At the end of the day, just as we need them, they need us. You cannot forget the fact that quality speaks. Also, to look at it from their perspective, they need to outsource. They do not want to bother about less significant things like manufacturing; for them, the most important thing is innovation. The money is not in manufacturing; it is in drug discovery. And drug discovery cannot be outsourced, because they need to keep the IP for themselves. So that is their need perspective.

How have we managed to secure their partnership?

We are a very friendly company to work with; we are very professional compared to our peers; and a lot of empowerment is given to our people to perform. We have a highly-qualified team who are experienced specialists with domain-specific knowledge of this business. Our company is built on trust, and a sense of, “You take the responsibility, and it is all yours.”

Whatever we do, we believe in quality, and we believe in safety. Safety is very important for this organization. Safety of its people, material, and machinery. We also believe that when our people go home at the end of the day, we need to do everything necessary to bring them back to work the next day. Unless you have a culture of safety, and unless you have a good work environment, -it is difficult to succeed.

From the outset, your company has invested in state-of-the-art facilities, and differentiated itself on the Indian market by emphasizing quality. Now, quality standards are stressed across India; but when the company was first beginning operations, and many Indian companies were, at the time, cutting costs and foregoing quality, did you have trouble competing?

I would not say so. The foundation of the way that we operate has come from the quality demands of our customers. The first time that we built a relationship with a U.S. customer, it was that customer who came to our backyard, and sat with us and I am proud to say that it was that customer who taught us how to institute quality systems. This is how we were able to receive FDA accreditation. It is about finding the symbiosis between the customer and ourselves: we have always had customers that would not have employed our services if we had cut corners and produced inferior products.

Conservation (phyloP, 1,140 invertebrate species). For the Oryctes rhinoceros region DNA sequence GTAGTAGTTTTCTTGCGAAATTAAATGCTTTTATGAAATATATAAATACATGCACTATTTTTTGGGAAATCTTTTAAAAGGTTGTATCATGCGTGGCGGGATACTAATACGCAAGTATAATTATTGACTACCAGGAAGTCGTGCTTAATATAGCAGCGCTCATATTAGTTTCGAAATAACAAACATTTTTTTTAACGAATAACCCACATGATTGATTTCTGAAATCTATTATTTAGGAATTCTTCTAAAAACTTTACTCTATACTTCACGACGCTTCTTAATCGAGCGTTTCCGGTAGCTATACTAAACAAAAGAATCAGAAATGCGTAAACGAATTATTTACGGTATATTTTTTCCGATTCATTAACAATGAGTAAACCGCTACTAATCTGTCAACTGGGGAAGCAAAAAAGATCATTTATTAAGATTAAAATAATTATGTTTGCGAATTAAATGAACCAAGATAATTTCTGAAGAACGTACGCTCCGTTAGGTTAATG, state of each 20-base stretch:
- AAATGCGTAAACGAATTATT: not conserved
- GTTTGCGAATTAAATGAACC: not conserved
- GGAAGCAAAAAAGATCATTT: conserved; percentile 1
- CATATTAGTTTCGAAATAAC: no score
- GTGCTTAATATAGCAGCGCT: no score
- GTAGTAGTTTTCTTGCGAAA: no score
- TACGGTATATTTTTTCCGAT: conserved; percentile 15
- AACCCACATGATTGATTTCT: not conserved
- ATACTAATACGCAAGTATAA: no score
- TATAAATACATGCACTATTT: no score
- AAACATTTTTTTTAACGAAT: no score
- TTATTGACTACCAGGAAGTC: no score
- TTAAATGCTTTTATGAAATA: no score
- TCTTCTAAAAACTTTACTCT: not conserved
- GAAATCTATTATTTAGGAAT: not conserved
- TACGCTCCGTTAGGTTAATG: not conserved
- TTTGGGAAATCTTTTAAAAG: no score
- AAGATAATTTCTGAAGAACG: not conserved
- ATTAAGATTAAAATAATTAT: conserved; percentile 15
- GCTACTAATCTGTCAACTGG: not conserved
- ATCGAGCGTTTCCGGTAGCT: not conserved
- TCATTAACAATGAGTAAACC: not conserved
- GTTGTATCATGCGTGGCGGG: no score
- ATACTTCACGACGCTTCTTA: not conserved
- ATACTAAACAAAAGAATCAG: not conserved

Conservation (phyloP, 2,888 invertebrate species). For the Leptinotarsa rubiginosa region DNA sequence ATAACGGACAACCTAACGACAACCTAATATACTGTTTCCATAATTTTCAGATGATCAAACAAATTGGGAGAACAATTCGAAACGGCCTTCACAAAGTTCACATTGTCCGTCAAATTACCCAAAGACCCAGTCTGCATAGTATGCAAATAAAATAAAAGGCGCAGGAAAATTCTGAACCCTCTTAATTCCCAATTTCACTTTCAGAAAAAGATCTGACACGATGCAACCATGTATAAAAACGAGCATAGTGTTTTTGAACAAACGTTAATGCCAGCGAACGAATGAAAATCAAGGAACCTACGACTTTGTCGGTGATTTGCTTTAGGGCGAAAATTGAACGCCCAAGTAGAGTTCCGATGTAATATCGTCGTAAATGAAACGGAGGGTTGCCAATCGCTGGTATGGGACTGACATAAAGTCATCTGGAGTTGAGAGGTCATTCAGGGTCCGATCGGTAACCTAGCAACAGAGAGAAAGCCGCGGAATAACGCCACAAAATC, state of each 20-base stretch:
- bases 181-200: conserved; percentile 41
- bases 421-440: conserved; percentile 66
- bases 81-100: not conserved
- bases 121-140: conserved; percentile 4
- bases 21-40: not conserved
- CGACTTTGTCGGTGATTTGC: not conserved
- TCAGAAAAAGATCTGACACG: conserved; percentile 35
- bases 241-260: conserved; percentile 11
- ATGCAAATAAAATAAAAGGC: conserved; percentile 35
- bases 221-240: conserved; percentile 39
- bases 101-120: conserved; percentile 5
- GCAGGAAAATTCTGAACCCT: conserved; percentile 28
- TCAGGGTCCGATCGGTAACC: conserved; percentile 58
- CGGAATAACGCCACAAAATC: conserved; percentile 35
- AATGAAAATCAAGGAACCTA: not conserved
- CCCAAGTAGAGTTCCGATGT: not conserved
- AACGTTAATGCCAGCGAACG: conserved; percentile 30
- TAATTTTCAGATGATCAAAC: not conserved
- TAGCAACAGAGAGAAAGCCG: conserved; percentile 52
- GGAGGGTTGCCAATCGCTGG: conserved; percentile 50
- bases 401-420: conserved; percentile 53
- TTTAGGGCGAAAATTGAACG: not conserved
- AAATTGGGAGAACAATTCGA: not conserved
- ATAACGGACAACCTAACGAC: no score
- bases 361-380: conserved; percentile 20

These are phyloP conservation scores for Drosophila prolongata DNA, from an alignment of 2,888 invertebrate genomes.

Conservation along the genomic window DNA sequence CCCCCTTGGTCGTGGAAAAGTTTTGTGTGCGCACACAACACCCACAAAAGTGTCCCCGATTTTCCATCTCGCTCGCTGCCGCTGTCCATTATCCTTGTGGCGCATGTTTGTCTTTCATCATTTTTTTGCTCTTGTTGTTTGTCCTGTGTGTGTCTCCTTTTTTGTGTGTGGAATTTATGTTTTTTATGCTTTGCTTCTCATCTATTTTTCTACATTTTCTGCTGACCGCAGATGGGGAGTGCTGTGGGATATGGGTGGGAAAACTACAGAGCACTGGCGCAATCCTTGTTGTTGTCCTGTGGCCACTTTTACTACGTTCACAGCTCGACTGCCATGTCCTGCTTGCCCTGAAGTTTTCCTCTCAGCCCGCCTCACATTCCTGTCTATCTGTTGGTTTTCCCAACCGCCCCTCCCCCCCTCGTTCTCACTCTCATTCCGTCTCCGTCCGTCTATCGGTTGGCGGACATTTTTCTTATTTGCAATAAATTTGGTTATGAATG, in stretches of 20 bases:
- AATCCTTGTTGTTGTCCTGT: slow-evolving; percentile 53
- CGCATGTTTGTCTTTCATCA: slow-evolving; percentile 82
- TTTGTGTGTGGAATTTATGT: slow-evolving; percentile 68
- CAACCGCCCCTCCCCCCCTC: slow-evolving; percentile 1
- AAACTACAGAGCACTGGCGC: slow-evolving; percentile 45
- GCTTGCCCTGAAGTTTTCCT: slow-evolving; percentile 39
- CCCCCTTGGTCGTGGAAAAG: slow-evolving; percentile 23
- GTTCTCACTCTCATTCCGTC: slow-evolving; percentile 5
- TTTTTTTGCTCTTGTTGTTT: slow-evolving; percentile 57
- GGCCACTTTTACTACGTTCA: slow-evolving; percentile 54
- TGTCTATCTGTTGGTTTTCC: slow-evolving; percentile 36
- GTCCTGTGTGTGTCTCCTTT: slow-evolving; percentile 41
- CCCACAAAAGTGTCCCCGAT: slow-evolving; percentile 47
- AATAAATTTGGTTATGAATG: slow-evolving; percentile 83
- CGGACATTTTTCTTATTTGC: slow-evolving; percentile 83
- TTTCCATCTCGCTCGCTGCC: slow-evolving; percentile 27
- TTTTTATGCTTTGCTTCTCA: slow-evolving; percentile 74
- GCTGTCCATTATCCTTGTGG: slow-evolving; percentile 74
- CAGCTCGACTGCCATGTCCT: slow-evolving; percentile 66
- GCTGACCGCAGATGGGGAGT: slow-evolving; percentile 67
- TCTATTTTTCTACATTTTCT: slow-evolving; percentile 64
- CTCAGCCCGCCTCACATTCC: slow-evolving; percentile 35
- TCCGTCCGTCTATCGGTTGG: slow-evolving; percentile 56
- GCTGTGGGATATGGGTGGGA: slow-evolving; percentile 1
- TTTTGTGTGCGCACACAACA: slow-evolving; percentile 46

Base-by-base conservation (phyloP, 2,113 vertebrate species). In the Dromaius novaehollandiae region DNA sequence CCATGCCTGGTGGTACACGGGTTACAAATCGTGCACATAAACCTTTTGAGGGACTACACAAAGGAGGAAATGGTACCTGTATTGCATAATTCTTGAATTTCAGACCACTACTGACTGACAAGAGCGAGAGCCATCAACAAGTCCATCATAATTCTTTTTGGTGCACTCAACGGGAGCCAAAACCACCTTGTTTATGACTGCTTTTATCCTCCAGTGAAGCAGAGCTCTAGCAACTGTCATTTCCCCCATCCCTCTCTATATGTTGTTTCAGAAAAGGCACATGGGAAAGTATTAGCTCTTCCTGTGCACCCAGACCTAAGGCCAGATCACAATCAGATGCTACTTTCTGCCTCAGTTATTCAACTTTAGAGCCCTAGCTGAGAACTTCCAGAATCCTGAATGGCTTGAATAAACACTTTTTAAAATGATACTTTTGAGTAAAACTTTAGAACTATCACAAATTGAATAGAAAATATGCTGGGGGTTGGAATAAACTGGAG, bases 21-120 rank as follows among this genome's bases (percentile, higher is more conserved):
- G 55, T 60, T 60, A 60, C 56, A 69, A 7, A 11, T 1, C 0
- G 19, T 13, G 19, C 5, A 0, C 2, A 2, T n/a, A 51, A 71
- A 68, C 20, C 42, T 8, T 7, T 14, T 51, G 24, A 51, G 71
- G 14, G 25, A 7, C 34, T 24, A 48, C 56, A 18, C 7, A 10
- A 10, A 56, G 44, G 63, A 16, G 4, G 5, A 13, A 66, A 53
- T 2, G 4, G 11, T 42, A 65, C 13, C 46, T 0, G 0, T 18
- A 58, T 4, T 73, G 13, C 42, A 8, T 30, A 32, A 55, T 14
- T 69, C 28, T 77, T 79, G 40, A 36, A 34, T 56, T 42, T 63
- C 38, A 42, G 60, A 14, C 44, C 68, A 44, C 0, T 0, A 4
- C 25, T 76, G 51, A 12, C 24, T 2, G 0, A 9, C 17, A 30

Companies do not do business with companies; people do business with people. I think that we have given faith to our customers, and that is how were able to always compete, and how we were able to grow our business without cutting a lot of corners.

Your main business is in the manufacture of APIs, an area where China is very rapidly growing, and overtaking India. Do you view the Chinese as a challenge, or as a collaborator?

I think they keep us on our toes, which is very important. We do realize that we are very different from them. We used to have an office in Shanghai, because we wanted to understand the local culture. At the same time, we wanted to be very close to our competition! That office was a matter of market intelligence.

How are we going to cope with them?

I do not think that we have to. I think it is going to be India-China, not either-or. Worldwide, companies will want to invest in both countries.

We have no time to worry about Chinese competition. We have a domestic market that is growing exponentially! That is where our focus is. There is so much traction within our own country.

What is the importance of the domestic market to an export-driven company like Calyx?

40% of your business should be domestic, no matter where you are based. The domestic market will never steer you wrong. The politics come as no surprise; financial issues are mitigated; there are no currency issues; etc. All those risks are gone!